love for our fellow men. It would be impossible to follow out this thought in all its applications and implications. We have taken one such problem, partly because it is so psychological in nature, partly because it is one of the most difficult and most mysterious areas in which we must seek the outward expression of this “being Godlike.” If we can achieve it here, it should be possible in all else.

The mystery of pain in the world has always puzzled even the most submissive of God’s children and the most illuminated by grace. It seems like a contradiction to say that God is omnipotent and that He loves us and at the same time admit that He has created a world in which we suffer so cruelly. And when it comes to the question of being obliged, ourselves, to inflict suffering on others under guise of punishment, we sometimes wonder even more and tend to rebel.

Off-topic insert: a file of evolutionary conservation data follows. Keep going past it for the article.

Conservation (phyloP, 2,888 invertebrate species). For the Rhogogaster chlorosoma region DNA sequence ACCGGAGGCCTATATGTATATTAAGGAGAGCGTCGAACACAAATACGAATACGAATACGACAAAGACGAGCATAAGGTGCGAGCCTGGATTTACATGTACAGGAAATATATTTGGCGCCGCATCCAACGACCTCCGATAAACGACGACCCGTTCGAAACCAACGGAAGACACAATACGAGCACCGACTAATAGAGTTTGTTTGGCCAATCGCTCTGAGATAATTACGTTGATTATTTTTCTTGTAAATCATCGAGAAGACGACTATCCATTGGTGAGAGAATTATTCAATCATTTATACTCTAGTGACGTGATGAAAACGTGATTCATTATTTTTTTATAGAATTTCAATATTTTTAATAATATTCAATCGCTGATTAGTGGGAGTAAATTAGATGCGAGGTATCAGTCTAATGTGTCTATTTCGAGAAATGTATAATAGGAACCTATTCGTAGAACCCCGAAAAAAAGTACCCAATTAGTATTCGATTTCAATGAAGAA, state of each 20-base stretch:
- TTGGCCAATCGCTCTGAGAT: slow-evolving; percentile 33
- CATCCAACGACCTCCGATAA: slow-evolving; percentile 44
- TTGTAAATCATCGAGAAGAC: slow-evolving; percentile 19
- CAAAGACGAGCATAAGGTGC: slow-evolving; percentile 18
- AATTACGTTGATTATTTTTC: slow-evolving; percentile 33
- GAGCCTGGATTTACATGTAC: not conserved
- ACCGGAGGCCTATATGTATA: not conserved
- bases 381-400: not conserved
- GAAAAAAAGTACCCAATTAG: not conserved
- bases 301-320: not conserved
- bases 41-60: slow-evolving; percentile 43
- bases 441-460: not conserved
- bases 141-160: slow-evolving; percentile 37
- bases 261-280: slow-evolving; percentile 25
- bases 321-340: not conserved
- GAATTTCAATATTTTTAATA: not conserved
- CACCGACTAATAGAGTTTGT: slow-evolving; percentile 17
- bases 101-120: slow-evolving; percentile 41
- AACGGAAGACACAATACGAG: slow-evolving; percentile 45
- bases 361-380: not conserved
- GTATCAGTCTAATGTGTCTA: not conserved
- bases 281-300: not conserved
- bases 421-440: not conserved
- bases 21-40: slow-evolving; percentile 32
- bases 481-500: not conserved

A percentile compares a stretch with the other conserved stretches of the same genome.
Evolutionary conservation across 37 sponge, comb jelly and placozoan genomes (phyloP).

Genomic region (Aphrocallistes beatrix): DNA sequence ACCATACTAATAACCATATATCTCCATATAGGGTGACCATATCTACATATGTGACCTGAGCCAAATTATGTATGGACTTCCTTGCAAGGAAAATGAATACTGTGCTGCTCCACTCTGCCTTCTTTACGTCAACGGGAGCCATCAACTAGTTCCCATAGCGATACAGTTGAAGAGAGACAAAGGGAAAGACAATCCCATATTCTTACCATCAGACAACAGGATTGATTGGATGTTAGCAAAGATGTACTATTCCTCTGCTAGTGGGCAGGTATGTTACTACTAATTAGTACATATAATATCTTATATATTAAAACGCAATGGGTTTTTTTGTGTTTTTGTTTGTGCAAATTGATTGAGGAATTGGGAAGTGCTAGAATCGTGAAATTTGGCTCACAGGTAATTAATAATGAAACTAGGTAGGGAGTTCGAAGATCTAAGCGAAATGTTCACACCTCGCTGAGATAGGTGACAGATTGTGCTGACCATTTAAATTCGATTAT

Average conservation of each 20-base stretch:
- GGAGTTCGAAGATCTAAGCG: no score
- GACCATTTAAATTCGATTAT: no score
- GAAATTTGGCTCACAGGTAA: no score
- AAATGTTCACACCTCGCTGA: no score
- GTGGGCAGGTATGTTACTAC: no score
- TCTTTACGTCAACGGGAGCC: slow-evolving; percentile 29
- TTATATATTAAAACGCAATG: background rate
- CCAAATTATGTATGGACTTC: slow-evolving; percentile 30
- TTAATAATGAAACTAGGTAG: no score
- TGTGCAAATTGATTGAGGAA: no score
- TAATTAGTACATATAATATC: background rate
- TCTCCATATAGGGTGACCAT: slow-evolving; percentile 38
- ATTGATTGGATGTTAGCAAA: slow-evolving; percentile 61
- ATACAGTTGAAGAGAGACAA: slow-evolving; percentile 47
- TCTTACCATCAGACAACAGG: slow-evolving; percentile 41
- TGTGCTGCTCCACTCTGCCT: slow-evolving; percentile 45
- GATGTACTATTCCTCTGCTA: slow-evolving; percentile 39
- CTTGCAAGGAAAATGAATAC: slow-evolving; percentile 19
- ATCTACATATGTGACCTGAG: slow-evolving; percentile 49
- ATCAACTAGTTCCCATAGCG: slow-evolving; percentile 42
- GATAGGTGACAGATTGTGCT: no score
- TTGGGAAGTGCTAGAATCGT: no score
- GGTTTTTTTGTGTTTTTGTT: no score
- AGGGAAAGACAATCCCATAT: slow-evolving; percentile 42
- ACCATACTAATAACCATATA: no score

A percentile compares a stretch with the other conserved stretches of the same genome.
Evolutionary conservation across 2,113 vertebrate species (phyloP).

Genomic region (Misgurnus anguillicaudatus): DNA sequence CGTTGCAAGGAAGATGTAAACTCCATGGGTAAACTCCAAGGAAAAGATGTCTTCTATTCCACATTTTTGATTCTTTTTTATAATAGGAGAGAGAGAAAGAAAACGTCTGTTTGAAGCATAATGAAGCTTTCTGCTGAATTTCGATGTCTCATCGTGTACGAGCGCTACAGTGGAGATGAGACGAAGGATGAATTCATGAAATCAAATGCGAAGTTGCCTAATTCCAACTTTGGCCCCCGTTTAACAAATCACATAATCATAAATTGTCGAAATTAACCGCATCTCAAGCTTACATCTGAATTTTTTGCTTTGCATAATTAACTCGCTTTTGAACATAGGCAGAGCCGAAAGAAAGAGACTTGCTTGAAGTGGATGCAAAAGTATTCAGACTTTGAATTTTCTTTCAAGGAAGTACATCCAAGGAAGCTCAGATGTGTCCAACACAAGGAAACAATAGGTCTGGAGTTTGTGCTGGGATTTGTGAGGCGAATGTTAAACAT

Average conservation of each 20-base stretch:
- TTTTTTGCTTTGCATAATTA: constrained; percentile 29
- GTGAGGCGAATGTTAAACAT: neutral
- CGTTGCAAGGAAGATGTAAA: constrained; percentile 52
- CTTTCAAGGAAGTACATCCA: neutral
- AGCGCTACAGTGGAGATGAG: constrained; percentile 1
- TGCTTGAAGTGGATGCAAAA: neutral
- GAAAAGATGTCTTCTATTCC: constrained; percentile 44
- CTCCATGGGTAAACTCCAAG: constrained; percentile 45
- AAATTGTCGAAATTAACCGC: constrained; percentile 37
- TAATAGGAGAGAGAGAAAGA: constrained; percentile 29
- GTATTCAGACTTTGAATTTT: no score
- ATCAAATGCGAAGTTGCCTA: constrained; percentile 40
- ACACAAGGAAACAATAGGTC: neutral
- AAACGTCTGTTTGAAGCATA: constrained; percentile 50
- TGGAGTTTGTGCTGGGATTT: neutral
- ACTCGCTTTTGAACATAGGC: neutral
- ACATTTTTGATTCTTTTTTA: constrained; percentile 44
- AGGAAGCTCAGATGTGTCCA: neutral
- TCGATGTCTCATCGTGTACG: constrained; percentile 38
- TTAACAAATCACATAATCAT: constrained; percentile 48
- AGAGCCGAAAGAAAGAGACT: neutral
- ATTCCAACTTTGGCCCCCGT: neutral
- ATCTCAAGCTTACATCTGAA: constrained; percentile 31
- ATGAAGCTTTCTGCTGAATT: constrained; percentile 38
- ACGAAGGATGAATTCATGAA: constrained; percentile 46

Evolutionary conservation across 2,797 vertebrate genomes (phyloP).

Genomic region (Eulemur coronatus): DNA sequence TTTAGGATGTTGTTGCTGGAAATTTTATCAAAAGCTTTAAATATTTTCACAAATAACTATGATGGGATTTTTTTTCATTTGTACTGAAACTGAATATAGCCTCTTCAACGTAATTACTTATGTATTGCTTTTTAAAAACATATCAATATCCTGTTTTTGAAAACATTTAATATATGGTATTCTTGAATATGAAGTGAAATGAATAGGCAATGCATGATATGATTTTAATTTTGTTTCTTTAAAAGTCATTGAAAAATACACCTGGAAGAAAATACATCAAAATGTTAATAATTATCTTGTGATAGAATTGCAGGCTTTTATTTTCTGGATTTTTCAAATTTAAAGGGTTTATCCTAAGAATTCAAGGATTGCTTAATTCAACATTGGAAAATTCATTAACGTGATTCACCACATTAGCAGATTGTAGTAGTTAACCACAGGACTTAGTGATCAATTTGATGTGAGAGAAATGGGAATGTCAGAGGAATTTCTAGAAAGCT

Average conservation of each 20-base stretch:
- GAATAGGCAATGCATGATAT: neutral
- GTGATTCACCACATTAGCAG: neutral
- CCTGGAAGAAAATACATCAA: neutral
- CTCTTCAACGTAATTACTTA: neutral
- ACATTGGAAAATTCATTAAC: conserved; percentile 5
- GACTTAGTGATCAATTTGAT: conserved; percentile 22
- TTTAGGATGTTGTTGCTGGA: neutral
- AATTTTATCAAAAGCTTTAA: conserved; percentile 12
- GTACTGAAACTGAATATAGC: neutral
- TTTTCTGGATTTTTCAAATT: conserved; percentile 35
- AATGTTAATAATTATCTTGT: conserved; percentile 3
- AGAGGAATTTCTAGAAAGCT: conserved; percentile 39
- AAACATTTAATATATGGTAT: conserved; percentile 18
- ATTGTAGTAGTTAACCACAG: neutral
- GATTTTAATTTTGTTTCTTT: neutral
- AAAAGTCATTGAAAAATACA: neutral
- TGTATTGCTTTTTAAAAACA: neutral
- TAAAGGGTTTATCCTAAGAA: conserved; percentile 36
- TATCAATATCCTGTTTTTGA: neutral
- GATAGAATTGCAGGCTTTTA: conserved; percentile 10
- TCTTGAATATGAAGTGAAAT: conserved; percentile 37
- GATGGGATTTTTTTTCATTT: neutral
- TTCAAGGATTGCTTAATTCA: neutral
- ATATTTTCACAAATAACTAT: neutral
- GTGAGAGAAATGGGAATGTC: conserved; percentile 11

Let us take as an example the problem of punishment. The Christian abhors the concept of pain for pain’s sake, but a look at the world tells him that the surest guarantee of future pain may be its avoidance here and now. The “spoiled” child, overshielded against pain, may be the one who will ultimately suffer the most. The child must be taught that misbehavior, even carelessness, will bring with it pain and suffering. It is the lesson of life, and to have a child pass through the formative period without learning that lesson thoroughly would be a grievous harm. It is the only concrete realization he can get of the terrible effects of sin. On the other hand, punishment mismanaged can do tremendous psychological harm. It tends to increase the distance between the adult and the child, a distance that already terrifies him and increases his insecurity. Applied with a lack of consistency it upsets his nascent ideas of order and justice and leads him to seek devious ways to avoid retribution that seems based rather on the humor of the adult than on any objective moral code.